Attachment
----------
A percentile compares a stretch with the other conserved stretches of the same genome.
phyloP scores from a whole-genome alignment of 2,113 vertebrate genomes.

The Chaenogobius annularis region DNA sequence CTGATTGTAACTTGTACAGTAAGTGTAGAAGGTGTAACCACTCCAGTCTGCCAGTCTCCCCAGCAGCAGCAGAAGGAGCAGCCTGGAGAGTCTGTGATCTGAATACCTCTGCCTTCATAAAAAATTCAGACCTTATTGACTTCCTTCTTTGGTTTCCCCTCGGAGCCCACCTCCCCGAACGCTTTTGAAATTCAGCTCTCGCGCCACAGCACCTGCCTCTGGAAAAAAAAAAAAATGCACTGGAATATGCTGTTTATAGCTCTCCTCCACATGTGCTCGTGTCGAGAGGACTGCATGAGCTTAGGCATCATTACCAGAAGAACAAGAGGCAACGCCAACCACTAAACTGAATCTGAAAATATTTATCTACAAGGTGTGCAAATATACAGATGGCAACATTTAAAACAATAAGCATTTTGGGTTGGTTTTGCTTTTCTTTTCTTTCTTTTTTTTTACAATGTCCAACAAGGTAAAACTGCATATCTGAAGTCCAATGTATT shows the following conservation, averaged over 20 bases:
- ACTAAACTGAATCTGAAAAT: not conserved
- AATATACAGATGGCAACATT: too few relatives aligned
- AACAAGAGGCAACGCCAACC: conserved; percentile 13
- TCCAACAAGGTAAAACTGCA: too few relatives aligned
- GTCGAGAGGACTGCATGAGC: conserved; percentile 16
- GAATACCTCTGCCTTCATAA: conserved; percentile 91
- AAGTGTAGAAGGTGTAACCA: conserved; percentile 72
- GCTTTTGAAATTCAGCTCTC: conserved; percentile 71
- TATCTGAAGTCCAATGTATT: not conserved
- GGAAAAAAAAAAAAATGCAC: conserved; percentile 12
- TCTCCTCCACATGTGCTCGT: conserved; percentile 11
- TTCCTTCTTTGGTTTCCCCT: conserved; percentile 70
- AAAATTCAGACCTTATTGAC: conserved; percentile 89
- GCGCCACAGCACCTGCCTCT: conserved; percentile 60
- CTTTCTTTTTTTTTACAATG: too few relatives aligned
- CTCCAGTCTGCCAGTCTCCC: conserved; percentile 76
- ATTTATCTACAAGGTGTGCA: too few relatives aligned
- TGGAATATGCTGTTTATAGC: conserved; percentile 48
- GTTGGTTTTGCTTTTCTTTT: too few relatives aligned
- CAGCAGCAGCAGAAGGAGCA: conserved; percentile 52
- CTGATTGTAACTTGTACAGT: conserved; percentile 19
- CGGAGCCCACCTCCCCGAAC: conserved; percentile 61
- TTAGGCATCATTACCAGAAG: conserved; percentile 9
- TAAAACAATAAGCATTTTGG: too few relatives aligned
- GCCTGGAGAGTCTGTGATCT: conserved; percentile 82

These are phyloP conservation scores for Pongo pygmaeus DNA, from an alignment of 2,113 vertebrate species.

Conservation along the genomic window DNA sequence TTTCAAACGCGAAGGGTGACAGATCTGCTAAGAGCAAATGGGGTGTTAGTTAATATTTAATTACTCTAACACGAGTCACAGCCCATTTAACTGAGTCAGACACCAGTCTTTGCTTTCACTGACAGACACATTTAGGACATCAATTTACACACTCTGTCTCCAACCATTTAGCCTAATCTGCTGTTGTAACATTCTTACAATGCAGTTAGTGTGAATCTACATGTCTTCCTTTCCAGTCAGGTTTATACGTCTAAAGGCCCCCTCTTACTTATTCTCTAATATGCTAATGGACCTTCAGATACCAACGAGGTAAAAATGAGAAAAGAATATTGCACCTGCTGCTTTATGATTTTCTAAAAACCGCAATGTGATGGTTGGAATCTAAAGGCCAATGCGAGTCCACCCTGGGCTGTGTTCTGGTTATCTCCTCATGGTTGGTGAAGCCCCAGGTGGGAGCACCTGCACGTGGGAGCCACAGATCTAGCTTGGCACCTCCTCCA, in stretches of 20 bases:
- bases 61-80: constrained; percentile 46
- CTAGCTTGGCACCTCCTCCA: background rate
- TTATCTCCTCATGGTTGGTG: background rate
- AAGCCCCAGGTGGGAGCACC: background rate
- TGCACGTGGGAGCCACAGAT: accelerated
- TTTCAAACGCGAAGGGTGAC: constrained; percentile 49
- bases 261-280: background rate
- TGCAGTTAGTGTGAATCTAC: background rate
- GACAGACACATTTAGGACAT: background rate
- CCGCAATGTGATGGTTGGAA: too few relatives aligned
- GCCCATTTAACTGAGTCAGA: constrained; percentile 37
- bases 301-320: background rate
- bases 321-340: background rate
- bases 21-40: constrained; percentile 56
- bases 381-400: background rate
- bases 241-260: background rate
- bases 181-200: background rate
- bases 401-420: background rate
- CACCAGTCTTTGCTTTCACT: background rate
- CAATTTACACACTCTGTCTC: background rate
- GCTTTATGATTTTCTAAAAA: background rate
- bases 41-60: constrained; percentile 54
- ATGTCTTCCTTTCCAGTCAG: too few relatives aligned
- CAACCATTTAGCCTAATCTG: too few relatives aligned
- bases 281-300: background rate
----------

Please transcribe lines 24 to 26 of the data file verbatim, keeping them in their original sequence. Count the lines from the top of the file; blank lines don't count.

- CTGATTGTAACTTGTACAGT: conserved; percentile 19
- CGGAGCCCACCTCCCCGAAC: conserved; percentile 61
- TTAGGCATCATTACCAGAAG: conserved; percentile 9